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Still feeling as though my trade paperback collection is in its infancy, I tend to stick with what I know. A Batman trade here, a few Superman trades there, and a couple Green Lantern trades thrown in the mix as well. While randomly browsing trades during an online session I came across something outside my usual comfort zone with a description that caught my attention and would not let go until I clicked “add to cart”.
This captivating statement in the product description was the sole reason for my purchase: “…Tony Chu is Cibopathic, which means he gets psychic impressions from whatever he eats…he’s a hell of a detective, as long as he doesn’t mind nibbling on the corpse of a murder victim to figure out whodunit.” If that statement didn’t take hold of your interest completely and conjure a variety of images and stories that could stem from it, then you are obviously less disturbed than I.
Despite such an intriguing description, upon the arrival of Taster’s Choice I hesitated before reading. Would this book stand up to half the expectations posed by its promising description? Would this premise become a crutch that the writer would depend ad nauseam? Fortunately, my concerns were quickly laid to rest after reading the very first couple of pages. It was clear that the author had intended this “Cibopath” to work well outside his unfortunate gift.
The premise is Tony Chu (get it?) is a detective who is able to eat any object to establish a telepathic link to its history. If he eats an apple, for instance, he knows where it came from, the gender of the person who picked it, and the color of the truck that delivered it. His talents are put to use in the highest law office in the government: the FDA. In the world of Chew, the Food and Drug Administration is the most powerful organization in the United States due to the illegalization of poultry consumption, thanks to an avian flu epidemic which killed millions.
Now, instead of street pushers in back allies and kingpins in seedy clubs profiting from narcotics, their main focus is the illegal trading and selling of any poultry related items. Chicken speakeasies are home to many neighborhoods now with only the privileged few allowed in. To discuss the actual stories contained in this collection with more depth would reveal too much. Suffice to say the stories are varied and in this five issue set touch on the topics of love, death, aliens, vampires, killer Russians, and Government Conspiracy Theories.
John Layman (Marvel Zombies vs, Army of Darkness, Puffed) does a first-class job of building a meek yet likable character who due to his “gifts” finds himself in many an odd situation. He continues to keep the stories fresh from issue to issue. Each one reminds me of one of many popular crime dramas that feature a prologue, or snippet, of the story to come up front to grab your attention and make you think “What is going on here?” He then leads you through a well paced detective buddy story that mixes drama and comedy effortlessly.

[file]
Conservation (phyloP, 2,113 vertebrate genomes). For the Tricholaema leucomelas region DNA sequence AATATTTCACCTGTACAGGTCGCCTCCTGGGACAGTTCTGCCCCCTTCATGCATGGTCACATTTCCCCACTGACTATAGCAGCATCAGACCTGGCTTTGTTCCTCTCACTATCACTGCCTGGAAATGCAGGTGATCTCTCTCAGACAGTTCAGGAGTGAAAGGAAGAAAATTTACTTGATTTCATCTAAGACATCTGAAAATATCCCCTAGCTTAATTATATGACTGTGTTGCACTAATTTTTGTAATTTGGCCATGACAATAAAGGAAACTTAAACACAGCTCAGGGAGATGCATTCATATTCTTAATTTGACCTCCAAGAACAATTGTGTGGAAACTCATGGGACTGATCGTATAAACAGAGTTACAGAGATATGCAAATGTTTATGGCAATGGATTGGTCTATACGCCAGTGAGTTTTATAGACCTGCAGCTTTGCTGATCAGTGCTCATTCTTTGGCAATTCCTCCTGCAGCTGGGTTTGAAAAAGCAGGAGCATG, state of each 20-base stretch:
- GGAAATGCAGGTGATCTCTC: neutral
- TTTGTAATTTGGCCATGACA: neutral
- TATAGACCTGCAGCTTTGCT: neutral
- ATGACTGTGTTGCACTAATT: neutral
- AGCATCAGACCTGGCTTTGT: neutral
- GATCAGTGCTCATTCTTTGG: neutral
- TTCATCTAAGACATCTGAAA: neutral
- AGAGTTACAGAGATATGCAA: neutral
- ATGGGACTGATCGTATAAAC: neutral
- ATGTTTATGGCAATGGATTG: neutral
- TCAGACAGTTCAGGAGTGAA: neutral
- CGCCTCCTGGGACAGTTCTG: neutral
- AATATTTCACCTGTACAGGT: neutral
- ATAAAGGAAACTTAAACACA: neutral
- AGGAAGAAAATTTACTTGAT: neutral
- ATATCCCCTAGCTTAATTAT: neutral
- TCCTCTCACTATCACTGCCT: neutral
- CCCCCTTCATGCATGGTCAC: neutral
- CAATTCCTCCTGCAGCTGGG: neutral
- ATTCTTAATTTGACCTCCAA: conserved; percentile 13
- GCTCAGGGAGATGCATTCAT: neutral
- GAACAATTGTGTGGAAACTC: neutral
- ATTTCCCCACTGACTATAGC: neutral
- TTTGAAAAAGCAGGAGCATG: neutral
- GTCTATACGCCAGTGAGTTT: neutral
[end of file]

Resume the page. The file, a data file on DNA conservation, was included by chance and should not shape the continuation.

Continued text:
As easy as it might be to do so, Layman does not rely on a “gross factor” to keep this title interesting. The subject matter may be over the top, but I never felt like he was using any cheap tactics to build a “wow” factor. Each issue connects to an overall arching story that deepens later in the collection, but also features solid, individual self-contained plots. Unlike many trades I did not find myself confronted with a cliffhanger at the end of each issue and was pleased that I could set the book down without feeling a jarring break in narrative.
Newcomer artist Rob Guillory has done an amazing job with this book and I feel has actually contributed more to the feel of the story than his partner. Not to take anything away from Layman, but Guillory has a fantastic way of conveying the emotions of the characters in any situation with his wonderful layouts. His color and lines do have a very distinct feel however and may not fit everyone’s taste perfectly, but it complements Chew better than any style I could imagine. The action scenes are top notch, and despite not being chock-full of action, Guillory is able to demonstrate any movement with ease and better than many classic superhero comics.
The author has created a wonderful world without relying too heavily on the hook of the story, being a detective who eats gross things for clues. Chew Vol1: Taster’s Choice is a pleasant surprise from two fairly unknown creators. Volumes 2 and 3 [as well as 4, 5 and 6! -ed.] are already available and if similar in caliber to this first volume, are sure to be a “treat.”
This new title from Image Comics has more then grabbed my attention and is definitely worth a read. With the foundation that is in place, I hope this duo continues to produce fantastic stories with their wide range of topics and cast. 4 out of 5.
It’s entirely self contained and the start of this new series.
Chew Volume 1: Taster’s Choice is the first trade to read for your Cibopath fix.
Chew Volume 2: International Flavor is next on the list, or you may instead purchase Chew: Omnivore Edition Volume 1, a hardcover bound collection of both Volume 1 and Volume 2.